I signed up for some classes at the California Culinary Academy. Fortunately these were all paid for before I got laid off! Anyway, yesterday was my knife skills class. Now I've been cooking for a while, and obviously know how to use a knife. So I was wondering how useful the class would be.

Quite useful, as it turned out. Mostly what I learned is that I have a lot of bad habits accumulated over the years as an autodidactic chef. We learned the proper grip, honing on a steel, and some basic cuts. Some of it was stuff I already knew, some of it was new stuff. Overall I'd say it was worth it, especially if you're not comfortable with a knife already.

The thing about the CCA weekend classes is that all the classes have to get food in the big banquet hall by 1:00pm or so (one imagines it's stricter for the full-time students), because then there's a huge buffet of all the food. That included our class, so after spending 2 1/2 hours learning knife skills, we had 1 1/2 hours to get all of our food made. Mostly our class did salads, and our chef instructor insisted that we prepare a large platter with some nice presentation, as well as a single dish that we needed to plate as if we were serving in a restaurant. My dish was a spinach salad with sliced onions and orange wedges (sliced out of the membranes to look nice) and goat cheese fritters. The recipe called for goat cheese disks to be coated with nuts and then baked, but our teacher suggested coating them in flour, egg, nuts, and then frying them. By the time the rest of the class got to taste it, the fritters had cooled down quite a bit. But I snuck a couple as soon as they were cool enough to handle, and they were way yummy. I'll be making those again sometime soon!

Thursday, October 24, 2002

Biography of a starter (day 2)

My starter is coming along, I guess. It's hard to tell what the little microorganisms are doing. There's a thin layer of a yellowish liquid on the surface, which I remember from my other starter; if memory serves it's alcohol, but whichever kind of alcohol you're not supposed to drink. The starter has a smell reminiscent of wallpaper paste, though much more mild. I find myself obsessively checking the temperature in our apartment (the radiators came on), trying to keep the starter in an area that's in the 70-75 degree range as instructed. 2 days old and I'm already a slave to it...

Wednesday, October 23, 2002

One is the Loneliest Number

Three posts in one day!? This one is short, though. My company just closed my entire division, so I find myself temporarily unemployed. I've got a fair amount of savings, but want to stretch it as long as possible. As readers of this blog know, however, I love good food. And so I'm determined to continue to eat well (if not extravagantly) for as little money as possible. I set up a blog to detail my efforts with that. Here it is. Let me know what you think.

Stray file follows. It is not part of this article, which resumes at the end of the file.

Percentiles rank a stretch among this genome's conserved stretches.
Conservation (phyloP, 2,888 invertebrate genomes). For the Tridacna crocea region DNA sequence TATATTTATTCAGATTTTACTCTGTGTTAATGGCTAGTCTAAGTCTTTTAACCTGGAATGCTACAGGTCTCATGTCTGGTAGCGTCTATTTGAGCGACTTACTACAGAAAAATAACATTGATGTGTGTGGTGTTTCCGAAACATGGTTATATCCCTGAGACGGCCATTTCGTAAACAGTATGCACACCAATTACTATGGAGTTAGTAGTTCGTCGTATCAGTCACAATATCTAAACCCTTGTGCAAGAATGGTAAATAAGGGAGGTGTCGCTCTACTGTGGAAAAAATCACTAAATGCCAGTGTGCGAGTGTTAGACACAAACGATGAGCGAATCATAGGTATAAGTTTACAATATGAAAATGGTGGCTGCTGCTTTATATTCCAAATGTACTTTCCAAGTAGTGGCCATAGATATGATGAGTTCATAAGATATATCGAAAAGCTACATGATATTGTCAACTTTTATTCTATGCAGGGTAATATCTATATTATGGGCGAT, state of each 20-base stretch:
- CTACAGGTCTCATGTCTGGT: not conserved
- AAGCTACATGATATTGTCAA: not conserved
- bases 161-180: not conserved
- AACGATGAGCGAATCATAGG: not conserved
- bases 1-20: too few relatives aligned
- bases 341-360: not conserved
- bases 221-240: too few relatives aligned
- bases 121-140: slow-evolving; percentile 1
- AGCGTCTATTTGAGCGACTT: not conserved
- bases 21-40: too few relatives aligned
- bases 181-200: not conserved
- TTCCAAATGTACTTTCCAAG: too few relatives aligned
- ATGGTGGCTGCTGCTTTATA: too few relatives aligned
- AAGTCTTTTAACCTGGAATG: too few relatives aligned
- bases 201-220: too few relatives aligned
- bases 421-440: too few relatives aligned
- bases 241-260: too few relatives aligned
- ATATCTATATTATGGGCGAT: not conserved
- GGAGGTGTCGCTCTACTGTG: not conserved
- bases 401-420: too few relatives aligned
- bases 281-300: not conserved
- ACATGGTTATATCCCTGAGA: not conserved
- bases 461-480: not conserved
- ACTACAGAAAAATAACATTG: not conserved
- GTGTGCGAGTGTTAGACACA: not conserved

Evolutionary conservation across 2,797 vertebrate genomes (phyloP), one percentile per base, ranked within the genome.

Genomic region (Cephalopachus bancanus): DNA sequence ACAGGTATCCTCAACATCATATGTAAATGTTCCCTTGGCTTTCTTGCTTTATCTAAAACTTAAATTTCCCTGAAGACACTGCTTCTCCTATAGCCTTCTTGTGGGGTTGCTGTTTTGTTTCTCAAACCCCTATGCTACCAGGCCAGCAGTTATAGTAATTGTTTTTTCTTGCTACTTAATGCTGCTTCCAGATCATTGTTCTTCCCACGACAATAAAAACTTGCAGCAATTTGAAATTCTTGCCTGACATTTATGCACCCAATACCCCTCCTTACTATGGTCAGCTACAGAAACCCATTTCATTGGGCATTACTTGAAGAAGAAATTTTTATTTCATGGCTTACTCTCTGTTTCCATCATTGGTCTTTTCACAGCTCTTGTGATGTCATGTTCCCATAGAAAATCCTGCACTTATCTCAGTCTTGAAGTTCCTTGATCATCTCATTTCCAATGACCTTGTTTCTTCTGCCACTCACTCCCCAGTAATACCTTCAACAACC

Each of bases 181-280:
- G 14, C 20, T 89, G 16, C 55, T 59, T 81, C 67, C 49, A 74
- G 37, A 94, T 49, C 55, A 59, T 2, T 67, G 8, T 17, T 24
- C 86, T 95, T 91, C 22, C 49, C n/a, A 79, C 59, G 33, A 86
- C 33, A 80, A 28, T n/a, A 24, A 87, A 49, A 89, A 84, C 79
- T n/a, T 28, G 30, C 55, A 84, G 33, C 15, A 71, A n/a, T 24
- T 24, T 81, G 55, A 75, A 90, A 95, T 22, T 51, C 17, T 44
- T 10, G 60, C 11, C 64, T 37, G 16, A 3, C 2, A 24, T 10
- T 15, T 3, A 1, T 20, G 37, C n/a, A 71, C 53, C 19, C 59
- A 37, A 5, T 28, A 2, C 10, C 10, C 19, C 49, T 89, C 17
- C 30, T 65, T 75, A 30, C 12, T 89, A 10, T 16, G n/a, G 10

Biography of a starter (day 1)

For the first time, I'm making a sourdough starter. I had one from a breadbaking class I took (handed down by our instructor), but I think I killed it. So I'm trying again, figuring that if I make one on my own, I'll be more inclined to properly care for it. We'll see.

I'm using the technique described in Nancy Silverton's Breads from the La Brea Bakery, which was recommended by a bread fanatic e-acquaintance. Unfortunately, her starter demands more attention than a small child. Three daily feedings once it gets going. Actually, she says you can do two, which is what I'll have to do once I'm employed again, it just won't make as spectacular a bread. My bread instructor, for the record, suggested we feed our starter (which lived in the refrigerator) every couple of weeks. Why do I think I'll be more inclined to take care of this starter, again?

Anyway, the technique is pretty simple. Starters exist based on the yeast flying through the air, so all you really need is flour and water. However, Silverton suggests using organic, unsprayed grapes in the starter, since the skins of the fruit are covered in wild yeast (this is in fact where the fermentation in wine came from way back when; now it's commercial cultures).

So today is my starter's birthday. I mixed up the flour and water (1 lb. 3 oz) and the water (4 cups at 78 degrees), mushed the grapes slightly, and shoved them all together in an airtight container. Airtight might seem a little weird, since this relies on yeasts flying through the air, but there's already a boatload in their from the air that's left in the container and the grapes, and she says the lid traps the gasses. It's sitting on my counter, and is decidedly uninteresting as of yet. Mostly it looks as if I started to make something but then forgot about it.

more cody's reminders

Two food book events coming up at Cody's in the next week. Here are the write-ups from my previous entry:

Note: I think Melissa told me this event is sold out. Call and make sure if you want to go, but you might be out of luck if you didn't already sign up Friday, October 25    JAMIE OLIVER - HAPPY DAYS WITH THE NAKED CHEF LIVE! Britain’s culinary boy wonder, Jamie Oliver, is 27, stars in three cooking shows, has written three cookbooks, plays drums in a band, and oversees the menu at Monte’s, a restaurant in London. He grew up in the restaurant business and heard his calling to food at a very young age. Joining his previous books, The Naked Chef and The Naked Chef Takes Off, is the new HAPPY DAYS WITH THE NAKED CHEF, filled with fantastic salads, pastas, meat, fish, breads, and desserts for all occasions – great food and good fun. Jamie will present a 30-minute live cooking show, featuring demonstrations, music and special effects. Seating will be available at 6 PM and is limited to ticket holders only; tickets are free with the purchase of any of Jamie’s three cookbooks and will be available beginning October 14. 7 PM at Fourth Street